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To be or not to be: anonymity online

Perhaps it is a symptom of my generation, but I have never been especially fussed by government surveillance. A friend of mine summed it up when he said bemusedly, in response to the Snowden ‘revelations’:

“I’ve always just assumed they’re spying on us.”

He’s not paranoid. He just doesn’t give a damn. He and I are both unconcerned by it all, to a degree that people of a certain age and political lean simply can’t understand. Our basic thinking is that, because neither of us are terrorists, we haven’t an awful lot to worry about.

If that seems naive, it’s important to remember that just because such things can change at any moment, that doesn’t mean they do, or ever actually will. It is possible to react prematurely to threats, when they are barely on the horizon. This is what the masses often do.

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Brevity is brief: The obsession with soundbites will end

As a Journalism graduate, I have been taught that in the digital age, we must adapt to the fact that the average person won’t spend more than 15 seconds reading a website. The thinking is, if readers don’t engage with long form, we should stop writing it.

There are a few obvious problems with that assertion. First, a website’s high bounce rate may indicate a failing of search engines, not content; people navigate away because the article doesn’t directly answer the short query they typed into Google. Sometimes, a simple question has a simple answer, or you only have time for the basics right now, because you’re in the the middle of a conversation.

That’s the essence of mobile information; you can become informed an details, in bits and pieces, instantly. This only improves the quality of conversation. I remember when people used to flounder around, saying “I don’t know if it’s true or not, but I heard… [cue conspiracy theory / common misconception / rumour / urban myth]…” Now we know, within seconds, what is generally recognised as true.

In no way does this process of fast information gathering diminish the importance of long form writing. For people who seek it, they are directly looking for nuance and background information, which journalists in the digital age must continue to provide.

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Laugh at veganism, if you want

I’ve been vegan for a good while now, and I still get annoyed when people laugh at it – just as we all get annoyed when people laugh at our beliefs, especially when they are strong.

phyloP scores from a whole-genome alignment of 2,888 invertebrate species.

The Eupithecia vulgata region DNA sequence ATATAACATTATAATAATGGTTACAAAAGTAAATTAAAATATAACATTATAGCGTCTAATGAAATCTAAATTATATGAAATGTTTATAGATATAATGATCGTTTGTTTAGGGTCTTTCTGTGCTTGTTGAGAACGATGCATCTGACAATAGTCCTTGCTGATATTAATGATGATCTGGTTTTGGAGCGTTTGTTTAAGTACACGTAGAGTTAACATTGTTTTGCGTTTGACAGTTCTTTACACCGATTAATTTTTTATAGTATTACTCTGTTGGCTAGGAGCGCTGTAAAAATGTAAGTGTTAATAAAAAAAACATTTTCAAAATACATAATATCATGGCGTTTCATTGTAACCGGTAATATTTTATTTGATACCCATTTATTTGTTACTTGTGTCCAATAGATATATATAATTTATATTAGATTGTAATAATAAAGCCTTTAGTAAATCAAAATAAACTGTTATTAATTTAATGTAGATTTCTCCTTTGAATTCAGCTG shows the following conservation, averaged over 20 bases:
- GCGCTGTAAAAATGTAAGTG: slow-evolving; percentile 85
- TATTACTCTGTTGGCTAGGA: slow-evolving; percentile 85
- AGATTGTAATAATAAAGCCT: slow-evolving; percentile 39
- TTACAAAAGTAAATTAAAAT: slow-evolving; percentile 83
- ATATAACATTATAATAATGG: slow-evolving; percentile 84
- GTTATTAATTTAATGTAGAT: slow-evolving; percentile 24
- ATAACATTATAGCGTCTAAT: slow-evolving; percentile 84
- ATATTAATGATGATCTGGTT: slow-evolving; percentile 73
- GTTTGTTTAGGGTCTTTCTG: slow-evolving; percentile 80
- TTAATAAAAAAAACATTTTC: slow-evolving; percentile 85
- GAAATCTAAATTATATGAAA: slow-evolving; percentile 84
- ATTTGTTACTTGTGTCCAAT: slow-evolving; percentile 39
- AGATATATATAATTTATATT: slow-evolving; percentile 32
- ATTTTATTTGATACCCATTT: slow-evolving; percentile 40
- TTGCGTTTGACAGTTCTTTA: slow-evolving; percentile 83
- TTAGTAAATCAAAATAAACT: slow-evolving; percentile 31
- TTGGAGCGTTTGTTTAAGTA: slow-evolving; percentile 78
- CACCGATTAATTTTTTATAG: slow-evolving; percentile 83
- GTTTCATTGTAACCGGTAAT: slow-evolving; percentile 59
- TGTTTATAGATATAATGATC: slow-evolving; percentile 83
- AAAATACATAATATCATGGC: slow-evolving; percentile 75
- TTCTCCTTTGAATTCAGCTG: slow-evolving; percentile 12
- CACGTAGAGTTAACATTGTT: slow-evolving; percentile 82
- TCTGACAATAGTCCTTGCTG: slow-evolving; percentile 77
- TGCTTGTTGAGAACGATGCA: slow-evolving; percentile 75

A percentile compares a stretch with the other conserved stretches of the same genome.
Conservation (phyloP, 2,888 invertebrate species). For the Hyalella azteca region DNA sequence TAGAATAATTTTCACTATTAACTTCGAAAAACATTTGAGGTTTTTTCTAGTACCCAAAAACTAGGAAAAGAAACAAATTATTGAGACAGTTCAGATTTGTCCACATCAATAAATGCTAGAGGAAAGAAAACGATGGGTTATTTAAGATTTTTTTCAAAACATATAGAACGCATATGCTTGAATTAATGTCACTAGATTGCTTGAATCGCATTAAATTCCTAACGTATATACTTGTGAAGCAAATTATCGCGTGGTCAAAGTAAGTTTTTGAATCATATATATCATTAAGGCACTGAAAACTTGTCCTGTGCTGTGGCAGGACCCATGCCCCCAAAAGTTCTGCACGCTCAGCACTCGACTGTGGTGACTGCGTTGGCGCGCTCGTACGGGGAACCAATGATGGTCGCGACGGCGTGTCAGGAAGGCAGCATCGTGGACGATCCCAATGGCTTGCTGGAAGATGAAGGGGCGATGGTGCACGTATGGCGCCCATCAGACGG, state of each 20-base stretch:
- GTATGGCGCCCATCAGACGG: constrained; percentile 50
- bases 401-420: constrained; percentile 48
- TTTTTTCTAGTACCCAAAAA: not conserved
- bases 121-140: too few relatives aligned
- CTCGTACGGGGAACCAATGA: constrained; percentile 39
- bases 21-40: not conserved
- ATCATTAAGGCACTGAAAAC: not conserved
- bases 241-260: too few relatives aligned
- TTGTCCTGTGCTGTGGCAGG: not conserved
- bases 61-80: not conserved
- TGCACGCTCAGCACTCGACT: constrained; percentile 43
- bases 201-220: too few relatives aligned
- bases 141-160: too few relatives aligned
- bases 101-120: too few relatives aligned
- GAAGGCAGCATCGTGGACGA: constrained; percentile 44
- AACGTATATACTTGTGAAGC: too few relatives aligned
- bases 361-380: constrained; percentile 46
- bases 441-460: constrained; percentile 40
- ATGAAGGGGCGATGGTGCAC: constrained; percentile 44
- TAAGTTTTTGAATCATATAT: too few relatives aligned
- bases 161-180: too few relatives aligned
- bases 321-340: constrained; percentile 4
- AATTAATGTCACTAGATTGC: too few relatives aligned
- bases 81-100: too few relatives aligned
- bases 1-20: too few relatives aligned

And I do let a lot slide, knowing that meat eaters would confuse any lack of good humour over animal death for a symptom of me starting to take myself too seriously. I could spend half my life explaining, to no avail, how veganism isn’t about me, or any human at all, but about animals. Not to mention rights and justice – not things to be taken lightly at all.

I suppose the experience would be different if the world was on my side. It’s harmless to laugh at things which everybody does, because there’s no victim to that joke, nor is there any sense that people on mass live in denial of one of the worst, and largest, atrocities of our age.

It’s meat eating that we should be laughing at, this entirely senseless thing that the majority of us do when we don’t have to. If we were honest with ourselves, we would have to admit it’s a bizarre, gross habit.

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Don’t lie to us about Sense8

Sense8 is a sci-fi drama thriller which is particularly popular in LGBT circles. Indeed, I wouldn’t know about this fantastic two-series Netflix show if it wasn’t for my trans connections.

The reason is obvious; it is directed by the Wachowski sisters, two transwomen, and contains a trans actress and model playing a transwoman, with no shying from the everyday drama of being trans.

She also happens to be in a gay relationship, and she isn’t the only one – there is a gay male relationship too, looking at the problems of being a gay action star icon in a socially conservative country. There is also a pansexual minor character and more than a handful of characters seem happy to swing both ways in some situations, engaging in a couple of eight-way mixed sex telepathic orgies.

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The runaway train and the vegetarian

Recently, the old moral conundrum about the derailed train popped up in conversation. Slipping into a reverie, I only rejoined the conversation when it had segued onto: “Why aren’t you a vegetarian, then?”